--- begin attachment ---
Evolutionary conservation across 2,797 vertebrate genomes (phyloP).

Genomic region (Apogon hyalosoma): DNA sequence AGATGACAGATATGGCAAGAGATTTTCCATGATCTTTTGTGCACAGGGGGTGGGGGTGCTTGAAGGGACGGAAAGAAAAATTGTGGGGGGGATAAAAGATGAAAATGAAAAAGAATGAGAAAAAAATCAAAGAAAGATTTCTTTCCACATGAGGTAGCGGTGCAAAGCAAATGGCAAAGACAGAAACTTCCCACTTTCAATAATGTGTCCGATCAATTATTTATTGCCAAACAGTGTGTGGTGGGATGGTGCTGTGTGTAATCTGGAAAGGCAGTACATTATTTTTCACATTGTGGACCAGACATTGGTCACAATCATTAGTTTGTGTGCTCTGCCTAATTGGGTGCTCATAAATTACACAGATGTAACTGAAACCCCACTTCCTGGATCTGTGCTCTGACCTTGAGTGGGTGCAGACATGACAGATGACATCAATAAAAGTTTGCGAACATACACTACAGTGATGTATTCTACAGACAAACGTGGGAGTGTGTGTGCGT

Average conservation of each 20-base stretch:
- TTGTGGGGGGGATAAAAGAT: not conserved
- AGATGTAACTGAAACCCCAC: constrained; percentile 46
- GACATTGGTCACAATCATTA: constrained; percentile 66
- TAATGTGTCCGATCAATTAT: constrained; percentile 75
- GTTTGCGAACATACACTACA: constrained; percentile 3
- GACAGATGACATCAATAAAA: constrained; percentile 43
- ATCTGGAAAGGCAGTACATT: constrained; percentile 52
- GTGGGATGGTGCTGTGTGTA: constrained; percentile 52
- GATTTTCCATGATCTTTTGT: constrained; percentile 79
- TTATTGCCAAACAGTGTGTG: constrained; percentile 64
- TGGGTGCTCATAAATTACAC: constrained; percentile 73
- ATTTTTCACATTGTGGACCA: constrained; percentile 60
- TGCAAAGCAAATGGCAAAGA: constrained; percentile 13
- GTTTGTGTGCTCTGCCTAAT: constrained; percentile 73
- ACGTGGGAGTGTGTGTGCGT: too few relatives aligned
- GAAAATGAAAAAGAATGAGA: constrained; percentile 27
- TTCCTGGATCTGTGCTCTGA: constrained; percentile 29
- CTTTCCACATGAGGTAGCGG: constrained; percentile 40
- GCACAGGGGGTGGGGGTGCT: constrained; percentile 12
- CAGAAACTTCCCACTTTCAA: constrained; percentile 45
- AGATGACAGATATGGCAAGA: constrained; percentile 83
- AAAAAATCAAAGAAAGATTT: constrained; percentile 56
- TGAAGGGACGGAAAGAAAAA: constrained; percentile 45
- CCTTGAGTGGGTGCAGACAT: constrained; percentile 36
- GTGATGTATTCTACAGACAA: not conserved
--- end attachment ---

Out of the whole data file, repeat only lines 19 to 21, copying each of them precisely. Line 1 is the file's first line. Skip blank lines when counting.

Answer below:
- GAAAATGAAAAAGAATGAGA: constrained; percentile 27
- TTCCTGGATCTGTGCTCTGA: constrained; percentile 29
- CTTTCCACATGAGGTAGCGG: constrained; percentile 40